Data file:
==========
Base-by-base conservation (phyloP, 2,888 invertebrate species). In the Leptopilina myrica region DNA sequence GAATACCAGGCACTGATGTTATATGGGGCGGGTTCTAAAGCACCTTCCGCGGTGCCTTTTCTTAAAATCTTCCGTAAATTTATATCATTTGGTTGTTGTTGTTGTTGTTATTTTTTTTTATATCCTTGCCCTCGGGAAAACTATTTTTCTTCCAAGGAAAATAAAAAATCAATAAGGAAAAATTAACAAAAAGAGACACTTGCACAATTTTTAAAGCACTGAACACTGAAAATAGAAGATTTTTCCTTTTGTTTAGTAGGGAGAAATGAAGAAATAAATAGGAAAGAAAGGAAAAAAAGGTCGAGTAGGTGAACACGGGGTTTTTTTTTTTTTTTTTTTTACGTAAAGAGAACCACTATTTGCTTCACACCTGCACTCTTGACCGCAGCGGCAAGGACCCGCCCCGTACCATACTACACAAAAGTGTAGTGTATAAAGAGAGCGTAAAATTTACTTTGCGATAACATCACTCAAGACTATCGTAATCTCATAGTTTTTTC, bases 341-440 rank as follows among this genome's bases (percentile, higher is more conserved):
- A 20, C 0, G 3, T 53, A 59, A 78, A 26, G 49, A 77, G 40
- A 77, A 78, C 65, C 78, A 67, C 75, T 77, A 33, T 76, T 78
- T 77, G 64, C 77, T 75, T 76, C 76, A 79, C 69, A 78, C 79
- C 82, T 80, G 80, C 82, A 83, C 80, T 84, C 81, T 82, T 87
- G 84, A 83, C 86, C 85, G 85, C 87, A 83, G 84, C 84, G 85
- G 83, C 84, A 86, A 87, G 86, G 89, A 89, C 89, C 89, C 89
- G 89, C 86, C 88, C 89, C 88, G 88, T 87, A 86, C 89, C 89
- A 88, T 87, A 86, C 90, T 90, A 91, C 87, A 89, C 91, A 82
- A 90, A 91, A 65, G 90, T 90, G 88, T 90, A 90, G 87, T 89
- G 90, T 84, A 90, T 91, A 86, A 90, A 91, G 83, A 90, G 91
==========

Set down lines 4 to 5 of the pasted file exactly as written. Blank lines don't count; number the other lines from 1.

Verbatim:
- T 77, G 64, C 77, T 75, T 76, C 76, A 79, C 69, A 78, C 79
- C 82, T 80, G 80, C 82, A 83, C 80, T 84, C 81, T 82, T 87